The peak demand charge, a new type of charge, will also encourage conservation, as it will be based on each individual customer’s second highest use month—because the highest peak month can be due to an anomaly such as a leak—and all customers will be charged at the same rate multiplied by their peak demand. Peak demand charges will change each year depending on customer water use.

“This is not a new concept among utilities; electric companies have this in place now,” Brunhart said. “We need to size our water system so that in July when it’s 100 degrees outside and we have all sorts of visitors to our community and watering is high, when more water is used than any other day of the year, we still have to have a system in place to provide that water. Our district has to be sized for the district peak. This mechanism allows us to recoup the cost of having that large of a system. And each customer’s piece of that peak, their contribution to the whole, connotes the size of the system.”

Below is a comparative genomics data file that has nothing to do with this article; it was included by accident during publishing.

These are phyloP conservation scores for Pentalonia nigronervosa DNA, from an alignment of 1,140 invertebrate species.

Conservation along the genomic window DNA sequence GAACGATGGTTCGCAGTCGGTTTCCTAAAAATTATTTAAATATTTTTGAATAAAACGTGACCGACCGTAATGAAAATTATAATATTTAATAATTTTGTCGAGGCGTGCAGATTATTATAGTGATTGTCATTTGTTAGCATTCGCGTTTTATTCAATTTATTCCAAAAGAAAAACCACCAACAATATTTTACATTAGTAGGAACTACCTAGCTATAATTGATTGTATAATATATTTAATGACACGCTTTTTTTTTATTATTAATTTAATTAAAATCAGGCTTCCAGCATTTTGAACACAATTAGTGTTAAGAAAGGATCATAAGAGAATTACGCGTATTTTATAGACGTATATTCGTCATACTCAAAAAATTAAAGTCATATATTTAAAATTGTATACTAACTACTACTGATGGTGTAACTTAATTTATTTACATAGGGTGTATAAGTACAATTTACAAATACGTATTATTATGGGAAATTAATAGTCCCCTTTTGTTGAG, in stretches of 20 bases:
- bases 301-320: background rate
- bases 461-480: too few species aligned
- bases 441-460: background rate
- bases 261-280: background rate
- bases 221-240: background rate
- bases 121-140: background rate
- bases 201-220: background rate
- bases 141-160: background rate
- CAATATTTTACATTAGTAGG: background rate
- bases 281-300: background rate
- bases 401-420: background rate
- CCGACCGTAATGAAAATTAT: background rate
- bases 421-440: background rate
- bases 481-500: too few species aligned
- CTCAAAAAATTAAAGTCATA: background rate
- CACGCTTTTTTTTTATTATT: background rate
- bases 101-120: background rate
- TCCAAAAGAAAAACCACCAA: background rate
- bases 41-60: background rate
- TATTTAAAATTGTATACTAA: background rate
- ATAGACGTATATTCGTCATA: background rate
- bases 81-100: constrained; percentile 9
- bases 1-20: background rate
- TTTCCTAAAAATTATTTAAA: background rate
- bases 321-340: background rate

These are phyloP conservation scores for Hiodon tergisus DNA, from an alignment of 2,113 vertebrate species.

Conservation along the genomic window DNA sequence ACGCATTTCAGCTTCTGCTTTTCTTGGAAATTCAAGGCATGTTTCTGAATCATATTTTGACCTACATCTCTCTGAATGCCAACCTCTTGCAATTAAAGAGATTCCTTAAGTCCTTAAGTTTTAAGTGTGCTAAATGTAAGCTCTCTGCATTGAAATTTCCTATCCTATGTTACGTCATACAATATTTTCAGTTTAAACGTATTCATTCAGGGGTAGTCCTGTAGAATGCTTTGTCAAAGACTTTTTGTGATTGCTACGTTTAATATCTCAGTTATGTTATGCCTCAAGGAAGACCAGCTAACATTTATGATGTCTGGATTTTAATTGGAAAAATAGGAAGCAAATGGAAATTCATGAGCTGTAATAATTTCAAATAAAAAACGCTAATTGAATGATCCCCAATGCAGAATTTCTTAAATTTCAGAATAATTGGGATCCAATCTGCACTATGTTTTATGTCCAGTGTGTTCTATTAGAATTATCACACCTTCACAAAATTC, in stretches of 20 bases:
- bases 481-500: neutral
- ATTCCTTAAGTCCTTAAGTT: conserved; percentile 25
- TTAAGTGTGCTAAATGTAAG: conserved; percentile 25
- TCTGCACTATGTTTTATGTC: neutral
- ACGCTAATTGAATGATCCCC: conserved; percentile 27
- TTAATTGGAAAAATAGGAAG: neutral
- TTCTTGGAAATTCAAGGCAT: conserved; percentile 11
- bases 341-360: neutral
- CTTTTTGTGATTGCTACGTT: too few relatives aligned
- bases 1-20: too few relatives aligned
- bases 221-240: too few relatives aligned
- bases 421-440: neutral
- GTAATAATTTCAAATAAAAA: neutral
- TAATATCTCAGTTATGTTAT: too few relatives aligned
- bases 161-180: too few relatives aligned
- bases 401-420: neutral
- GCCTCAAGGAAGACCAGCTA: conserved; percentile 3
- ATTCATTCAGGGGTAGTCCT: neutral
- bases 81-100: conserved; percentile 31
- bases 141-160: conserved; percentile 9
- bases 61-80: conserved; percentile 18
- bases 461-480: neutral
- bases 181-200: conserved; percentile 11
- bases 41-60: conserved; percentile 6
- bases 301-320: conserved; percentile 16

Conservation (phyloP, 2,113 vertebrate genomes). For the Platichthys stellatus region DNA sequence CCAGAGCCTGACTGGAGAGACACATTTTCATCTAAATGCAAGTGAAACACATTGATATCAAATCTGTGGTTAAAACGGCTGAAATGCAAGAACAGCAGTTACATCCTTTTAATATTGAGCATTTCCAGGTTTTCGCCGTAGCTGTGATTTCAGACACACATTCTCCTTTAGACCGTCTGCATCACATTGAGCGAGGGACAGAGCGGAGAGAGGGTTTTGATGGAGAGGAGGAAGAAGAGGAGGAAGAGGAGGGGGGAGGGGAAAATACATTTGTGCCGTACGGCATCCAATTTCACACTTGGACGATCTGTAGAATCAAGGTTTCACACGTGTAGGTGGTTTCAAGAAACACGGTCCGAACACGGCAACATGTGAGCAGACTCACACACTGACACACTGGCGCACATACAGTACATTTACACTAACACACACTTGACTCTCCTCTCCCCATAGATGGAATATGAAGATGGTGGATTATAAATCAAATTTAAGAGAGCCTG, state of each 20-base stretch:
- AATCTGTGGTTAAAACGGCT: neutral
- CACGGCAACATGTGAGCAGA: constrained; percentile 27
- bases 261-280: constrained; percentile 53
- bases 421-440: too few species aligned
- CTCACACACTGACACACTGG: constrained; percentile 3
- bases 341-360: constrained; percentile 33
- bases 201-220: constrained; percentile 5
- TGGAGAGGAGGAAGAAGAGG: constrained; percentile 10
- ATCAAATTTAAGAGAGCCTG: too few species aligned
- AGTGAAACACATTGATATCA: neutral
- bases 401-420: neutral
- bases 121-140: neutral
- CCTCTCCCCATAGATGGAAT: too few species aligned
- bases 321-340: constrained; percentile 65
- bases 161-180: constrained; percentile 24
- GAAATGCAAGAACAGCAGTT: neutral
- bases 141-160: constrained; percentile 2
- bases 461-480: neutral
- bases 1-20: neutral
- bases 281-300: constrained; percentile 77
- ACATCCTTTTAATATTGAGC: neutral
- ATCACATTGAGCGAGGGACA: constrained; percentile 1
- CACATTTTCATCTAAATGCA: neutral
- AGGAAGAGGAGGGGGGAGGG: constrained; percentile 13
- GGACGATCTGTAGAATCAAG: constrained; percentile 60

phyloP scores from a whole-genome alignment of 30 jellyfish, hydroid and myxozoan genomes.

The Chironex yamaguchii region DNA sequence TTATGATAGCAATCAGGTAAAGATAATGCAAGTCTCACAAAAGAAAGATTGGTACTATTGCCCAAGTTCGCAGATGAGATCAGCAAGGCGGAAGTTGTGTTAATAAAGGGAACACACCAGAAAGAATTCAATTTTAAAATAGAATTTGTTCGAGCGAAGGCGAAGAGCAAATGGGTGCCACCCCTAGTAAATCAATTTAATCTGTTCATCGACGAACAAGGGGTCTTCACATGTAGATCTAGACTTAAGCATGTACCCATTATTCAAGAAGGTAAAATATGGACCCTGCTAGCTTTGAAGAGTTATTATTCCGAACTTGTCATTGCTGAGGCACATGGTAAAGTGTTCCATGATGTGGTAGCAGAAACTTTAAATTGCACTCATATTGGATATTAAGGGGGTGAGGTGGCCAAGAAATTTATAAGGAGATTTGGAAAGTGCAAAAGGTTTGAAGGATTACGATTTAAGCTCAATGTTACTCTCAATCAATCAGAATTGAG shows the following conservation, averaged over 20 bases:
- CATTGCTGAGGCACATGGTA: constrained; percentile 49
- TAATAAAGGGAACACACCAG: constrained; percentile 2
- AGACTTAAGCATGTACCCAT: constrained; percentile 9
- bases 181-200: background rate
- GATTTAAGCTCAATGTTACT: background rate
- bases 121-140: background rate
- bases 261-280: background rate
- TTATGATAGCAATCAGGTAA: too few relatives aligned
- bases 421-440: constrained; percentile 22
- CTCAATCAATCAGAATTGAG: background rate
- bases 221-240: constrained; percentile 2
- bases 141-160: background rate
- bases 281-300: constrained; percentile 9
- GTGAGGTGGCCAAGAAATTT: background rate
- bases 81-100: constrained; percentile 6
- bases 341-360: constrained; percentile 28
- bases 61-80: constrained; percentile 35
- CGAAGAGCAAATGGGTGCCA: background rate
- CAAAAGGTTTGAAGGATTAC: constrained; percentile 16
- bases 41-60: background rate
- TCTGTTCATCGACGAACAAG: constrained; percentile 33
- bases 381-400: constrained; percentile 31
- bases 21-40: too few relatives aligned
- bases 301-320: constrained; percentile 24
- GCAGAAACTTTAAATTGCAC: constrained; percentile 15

Rayfield said the change provides for more fairly distributed costs to customers.

“We think that the customers  that cause the large demand should pay for that, and the customers whose usage is flat throughout the year, should have to pay for that, fundamentally,” Rayfield said. “In the past we based everything on peak demand, but everybody shared in that, which is not terribly fair.”

“This system promotes conservation because a customer can affect what their peak is,” Brunhart said, adding that the new rate plan was designed to provide fairness and equity by charging customers for actual costs, linked to rates.

RECYCLED WATER

Charges for recycled water today are set at 90 percent of the cost of potable water and the discount is subsidized by potable water customers as part of “other rates” charged on their bills. As the board was looking at the water in the system, it adopted the concept of “water is water,” and proposed to do away with the discounted rate.

In the proposed plan, recycled water will have no peak demand charge. So customers switching from potable water to recycled water will see a reduction in cost, but the district’s 36 current recycled water customers (the city, resorts, HOAs, etc.) will see higher rates.